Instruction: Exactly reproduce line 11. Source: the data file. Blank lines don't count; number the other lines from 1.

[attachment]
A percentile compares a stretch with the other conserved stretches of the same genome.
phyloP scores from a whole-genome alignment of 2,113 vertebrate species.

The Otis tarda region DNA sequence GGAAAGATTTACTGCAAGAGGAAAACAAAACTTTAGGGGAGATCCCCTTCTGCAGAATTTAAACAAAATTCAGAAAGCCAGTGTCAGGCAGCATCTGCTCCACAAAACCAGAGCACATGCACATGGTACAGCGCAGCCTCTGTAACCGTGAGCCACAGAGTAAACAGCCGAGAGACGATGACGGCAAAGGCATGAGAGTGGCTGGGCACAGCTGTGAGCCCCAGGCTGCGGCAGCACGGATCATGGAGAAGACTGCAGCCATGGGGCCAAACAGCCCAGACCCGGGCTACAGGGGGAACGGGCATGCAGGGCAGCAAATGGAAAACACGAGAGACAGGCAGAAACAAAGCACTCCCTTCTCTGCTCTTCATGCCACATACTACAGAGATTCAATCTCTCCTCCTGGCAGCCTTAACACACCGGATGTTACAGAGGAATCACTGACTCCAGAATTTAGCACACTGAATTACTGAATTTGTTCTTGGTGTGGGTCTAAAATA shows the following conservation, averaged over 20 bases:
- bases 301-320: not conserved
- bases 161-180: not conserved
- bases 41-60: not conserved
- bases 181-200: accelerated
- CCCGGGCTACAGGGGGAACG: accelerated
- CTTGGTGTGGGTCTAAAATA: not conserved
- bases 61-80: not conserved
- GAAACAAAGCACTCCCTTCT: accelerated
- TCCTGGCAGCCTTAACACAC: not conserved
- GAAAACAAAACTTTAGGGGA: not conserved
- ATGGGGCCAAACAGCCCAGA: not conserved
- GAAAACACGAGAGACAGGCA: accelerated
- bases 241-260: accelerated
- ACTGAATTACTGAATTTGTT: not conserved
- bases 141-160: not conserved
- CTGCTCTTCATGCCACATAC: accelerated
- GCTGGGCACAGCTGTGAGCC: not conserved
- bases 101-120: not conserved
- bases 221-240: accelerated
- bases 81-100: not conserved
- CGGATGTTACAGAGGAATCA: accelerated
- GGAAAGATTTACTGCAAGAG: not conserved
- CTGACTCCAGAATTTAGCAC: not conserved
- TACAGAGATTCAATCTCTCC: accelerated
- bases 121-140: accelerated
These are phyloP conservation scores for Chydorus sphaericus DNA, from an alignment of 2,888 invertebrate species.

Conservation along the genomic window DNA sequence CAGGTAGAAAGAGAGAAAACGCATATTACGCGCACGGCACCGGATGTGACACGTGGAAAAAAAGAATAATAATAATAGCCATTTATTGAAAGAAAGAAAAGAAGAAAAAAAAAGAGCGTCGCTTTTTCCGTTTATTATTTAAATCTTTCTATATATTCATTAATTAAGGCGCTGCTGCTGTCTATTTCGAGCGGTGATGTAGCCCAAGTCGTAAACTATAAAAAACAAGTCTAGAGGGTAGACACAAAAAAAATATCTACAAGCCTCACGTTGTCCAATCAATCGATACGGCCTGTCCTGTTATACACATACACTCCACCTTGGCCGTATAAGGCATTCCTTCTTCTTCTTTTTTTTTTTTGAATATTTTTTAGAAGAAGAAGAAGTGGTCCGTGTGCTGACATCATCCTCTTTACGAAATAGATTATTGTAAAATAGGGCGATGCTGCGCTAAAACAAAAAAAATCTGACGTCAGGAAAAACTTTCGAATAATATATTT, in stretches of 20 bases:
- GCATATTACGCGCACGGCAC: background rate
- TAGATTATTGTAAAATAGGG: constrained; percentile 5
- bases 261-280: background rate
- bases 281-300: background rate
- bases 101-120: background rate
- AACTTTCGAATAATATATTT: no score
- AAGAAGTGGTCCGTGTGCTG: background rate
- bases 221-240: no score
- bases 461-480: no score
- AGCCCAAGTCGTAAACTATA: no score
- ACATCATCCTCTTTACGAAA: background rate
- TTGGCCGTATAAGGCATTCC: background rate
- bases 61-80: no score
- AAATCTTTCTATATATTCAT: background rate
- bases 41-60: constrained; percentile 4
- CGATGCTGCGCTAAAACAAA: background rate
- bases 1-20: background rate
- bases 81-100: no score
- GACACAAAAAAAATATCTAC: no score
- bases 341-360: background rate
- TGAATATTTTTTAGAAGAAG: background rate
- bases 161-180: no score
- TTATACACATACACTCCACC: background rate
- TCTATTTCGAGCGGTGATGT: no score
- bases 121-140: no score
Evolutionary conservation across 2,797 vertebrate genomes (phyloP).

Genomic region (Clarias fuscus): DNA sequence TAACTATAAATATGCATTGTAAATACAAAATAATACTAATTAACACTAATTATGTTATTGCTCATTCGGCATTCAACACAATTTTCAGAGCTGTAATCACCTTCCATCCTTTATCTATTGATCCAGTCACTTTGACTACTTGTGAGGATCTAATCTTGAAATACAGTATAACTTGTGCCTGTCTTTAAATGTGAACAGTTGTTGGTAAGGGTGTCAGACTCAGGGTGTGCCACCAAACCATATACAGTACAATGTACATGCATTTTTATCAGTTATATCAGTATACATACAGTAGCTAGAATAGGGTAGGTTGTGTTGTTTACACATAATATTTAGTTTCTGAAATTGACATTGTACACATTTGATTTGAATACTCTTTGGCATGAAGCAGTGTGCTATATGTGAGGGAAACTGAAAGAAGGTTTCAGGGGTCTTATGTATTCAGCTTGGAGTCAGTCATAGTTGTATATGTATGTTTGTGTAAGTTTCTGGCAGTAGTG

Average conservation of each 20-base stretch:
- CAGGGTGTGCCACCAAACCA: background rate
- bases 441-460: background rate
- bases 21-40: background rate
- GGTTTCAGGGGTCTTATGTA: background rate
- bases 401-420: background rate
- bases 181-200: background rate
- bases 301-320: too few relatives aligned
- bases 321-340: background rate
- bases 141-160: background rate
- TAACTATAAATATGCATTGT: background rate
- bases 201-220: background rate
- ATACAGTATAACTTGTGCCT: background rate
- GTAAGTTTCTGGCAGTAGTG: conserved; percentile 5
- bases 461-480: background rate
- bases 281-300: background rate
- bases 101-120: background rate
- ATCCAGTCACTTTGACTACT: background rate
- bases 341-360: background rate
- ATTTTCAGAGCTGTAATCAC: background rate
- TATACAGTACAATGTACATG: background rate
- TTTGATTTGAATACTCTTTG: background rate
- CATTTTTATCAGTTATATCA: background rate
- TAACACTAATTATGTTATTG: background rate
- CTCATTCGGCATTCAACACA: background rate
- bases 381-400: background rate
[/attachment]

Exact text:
- GAAACAAAGCACTCCCTTCT: accelerated